Was Calgary Mayor Naheed Nenshi intentionally trolling Rob Ford when he proposed a Grey Cup bet with the Toronto mayor?
Nenshi challenged his Toronto counterpart to a Grey Cup wager that would see the loser donate his body weight in food to a food bank of the winner's choice.
Nenshi proposed the bet on Twitter early Monday, after the Calgary Stampeders secured a place in the 100th Grey Cup Championship against the Toronto Argonauts.
Ford accepted the bet later Monday morning, tweeting a little smack talk back at Nenshi.
Ford ran a very public and ultimately futile weight loss campaign earlier this year. At last public count, Ford weighed 313 pounds — 17 pounds less that his starting weight but 33 pounds shy of his target.
Ford discussed his weight last week, telling reporters he was bullied about being overweight as a child.
"When you're overweight like I've been my whole life, you're being made fun of," said Ford, according to CBC. "It's not good growing up. There's many different types of bullying, but being called fat and all that stuff, it bothers you."
It is likely Nenshi did not mean to stir up criticism with his friendly wager, but Twitter users jumped on the chance, suggesting the cities swap mayors or taking jabs at Ford's history of missing meetings to coach high school football.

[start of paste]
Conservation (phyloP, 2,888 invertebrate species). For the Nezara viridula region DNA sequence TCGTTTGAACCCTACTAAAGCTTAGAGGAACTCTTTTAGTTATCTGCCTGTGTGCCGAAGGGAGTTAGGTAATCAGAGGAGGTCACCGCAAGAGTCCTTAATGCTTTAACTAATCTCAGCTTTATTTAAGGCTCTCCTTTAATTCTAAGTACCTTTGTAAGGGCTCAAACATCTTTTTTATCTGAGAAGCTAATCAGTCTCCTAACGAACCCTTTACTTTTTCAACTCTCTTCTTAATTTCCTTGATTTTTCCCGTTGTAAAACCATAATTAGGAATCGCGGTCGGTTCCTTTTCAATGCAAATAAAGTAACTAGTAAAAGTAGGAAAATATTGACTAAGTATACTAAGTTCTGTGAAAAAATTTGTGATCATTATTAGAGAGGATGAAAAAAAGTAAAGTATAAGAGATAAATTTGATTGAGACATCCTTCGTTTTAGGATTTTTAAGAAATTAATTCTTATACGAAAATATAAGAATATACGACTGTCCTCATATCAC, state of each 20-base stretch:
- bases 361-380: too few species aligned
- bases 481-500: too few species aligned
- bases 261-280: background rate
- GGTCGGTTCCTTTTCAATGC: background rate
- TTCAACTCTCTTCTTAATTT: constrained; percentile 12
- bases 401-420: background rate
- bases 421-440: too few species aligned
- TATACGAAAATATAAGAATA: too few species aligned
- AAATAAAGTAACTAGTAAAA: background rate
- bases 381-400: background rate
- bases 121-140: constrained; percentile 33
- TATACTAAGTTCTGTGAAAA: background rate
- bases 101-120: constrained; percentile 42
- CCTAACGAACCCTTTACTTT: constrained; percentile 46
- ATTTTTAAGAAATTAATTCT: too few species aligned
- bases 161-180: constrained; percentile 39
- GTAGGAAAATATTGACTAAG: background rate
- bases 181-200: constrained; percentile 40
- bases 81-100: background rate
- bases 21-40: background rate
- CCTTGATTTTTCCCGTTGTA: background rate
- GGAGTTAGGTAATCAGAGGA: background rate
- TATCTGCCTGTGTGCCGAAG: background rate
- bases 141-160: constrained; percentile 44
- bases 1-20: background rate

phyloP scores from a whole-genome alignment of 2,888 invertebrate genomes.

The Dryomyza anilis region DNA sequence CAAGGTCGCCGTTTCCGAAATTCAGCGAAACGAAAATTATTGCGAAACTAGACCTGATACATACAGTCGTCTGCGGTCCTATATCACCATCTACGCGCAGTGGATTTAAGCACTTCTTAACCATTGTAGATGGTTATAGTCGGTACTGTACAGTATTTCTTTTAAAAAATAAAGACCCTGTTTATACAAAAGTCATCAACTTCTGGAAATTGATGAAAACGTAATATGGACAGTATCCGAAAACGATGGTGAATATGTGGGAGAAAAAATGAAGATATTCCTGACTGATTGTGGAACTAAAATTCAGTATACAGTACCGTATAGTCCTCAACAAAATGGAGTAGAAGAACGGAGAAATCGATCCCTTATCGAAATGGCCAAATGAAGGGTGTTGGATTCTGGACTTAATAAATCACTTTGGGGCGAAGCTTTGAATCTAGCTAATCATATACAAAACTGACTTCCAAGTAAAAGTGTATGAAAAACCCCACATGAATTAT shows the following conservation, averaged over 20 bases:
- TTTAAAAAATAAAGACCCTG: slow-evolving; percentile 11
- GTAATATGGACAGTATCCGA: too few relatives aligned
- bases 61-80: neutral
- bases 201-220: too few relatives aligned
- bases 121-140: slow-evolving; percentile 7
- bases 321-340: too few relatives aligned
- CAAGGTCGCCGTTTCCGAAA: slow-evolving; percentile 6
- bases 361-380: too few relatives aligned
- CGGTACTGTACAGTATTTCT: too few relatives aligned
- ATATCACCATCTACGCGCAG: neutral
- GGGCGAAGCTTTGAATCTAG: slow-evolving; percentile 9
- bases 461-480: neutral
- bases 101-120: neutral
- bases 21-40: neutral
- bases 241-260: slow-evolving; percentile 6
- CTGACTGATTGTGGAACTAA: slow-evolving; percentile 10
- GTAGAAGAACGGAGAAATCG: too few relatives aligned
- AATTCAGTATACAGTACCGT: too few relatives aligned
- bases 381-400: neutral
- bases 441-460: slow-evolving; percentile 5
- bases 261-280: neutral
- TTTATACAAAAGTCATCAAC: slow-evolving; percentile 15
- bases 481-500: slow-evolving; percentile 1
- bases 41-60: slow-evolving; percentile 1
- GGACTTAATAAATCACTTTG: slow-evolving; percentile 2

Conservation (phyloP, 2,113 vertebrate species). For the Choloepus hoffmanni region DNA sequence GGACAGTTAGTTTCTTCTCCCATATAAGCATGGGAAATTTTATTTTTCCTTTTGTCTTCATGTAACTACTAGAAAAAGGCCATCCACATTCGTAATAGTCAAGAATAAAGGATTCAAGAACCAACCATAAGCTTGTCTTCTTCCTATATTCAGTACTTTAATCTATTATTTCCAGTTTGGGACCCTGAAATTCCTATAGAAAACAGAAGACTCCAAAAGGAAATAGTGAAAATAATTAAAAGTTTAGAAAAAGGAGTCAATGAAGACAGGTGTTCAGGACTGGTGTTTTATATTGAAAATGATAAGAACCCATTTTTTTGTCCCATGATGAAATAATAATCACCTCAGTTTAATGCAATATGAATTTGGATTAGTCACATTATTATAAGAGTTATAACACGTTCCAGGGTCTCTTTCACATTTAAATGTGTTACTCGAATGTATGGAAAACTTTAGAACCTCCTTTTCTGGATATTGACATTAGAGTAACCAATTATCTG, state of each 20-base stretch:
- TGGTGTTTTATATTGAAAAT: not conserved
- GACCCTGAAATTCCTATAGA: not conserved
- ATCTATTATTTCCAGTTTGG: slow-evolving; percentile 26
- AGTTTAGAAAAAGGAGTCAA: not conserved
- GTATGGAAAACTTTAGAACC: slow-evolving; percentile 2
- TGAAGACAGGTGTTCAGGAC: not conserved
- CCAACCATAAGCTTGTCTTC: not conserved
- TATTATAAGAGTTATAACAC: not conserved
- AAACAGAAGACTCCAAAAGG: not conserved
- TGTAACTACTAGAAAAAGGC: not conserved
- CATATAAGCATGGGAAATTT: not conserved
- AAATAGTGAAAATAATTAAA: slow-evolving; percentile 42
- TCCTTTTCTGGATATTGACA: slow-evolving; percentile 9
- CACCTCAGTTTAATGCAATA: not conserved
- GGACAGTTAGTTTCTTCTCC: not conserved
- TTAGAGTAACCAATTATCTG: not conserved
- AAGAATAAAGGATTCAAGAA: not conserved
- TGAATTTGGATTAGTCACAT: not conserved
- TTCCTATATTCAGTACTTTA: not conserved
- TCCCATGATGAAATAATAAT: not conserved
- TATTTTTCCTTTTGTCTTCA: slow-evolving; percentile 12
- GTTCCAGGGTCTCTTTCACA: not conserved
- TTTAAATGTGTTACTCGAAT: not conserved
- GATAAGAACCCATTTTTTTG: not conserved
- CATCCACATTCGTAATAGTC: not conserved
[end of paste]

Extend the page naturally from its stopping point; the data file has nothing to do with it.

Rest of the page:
Paul Vermeersch @PaulVermeersch tweeted:
If the Stamps win, Rob Ford has to wear a Stampeders jersey whenever he skips council meetings to coach football. #mayorbet
Olympic gold-medal-winning kayaker Adam van Koeverden also took the bet as a chance to attack Ford, tweeting:
Wagers between city mayors have become a bit of a tradition ahead of the Grey Cup. Last year, Winnipeg Mayor Sam Katz had to present Vancouver mayor Gregor Robertson with a basket of made-in-Manitoba goods, donate $360 to youth sport and stand on a Vancouver street corner wearing a B.C. Lions jersey.
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In 2010, Regina mayor Pat Fiacco was forced to wear an Alouettes jersey during a council meeting after losing a bet to the mayor of Montreal.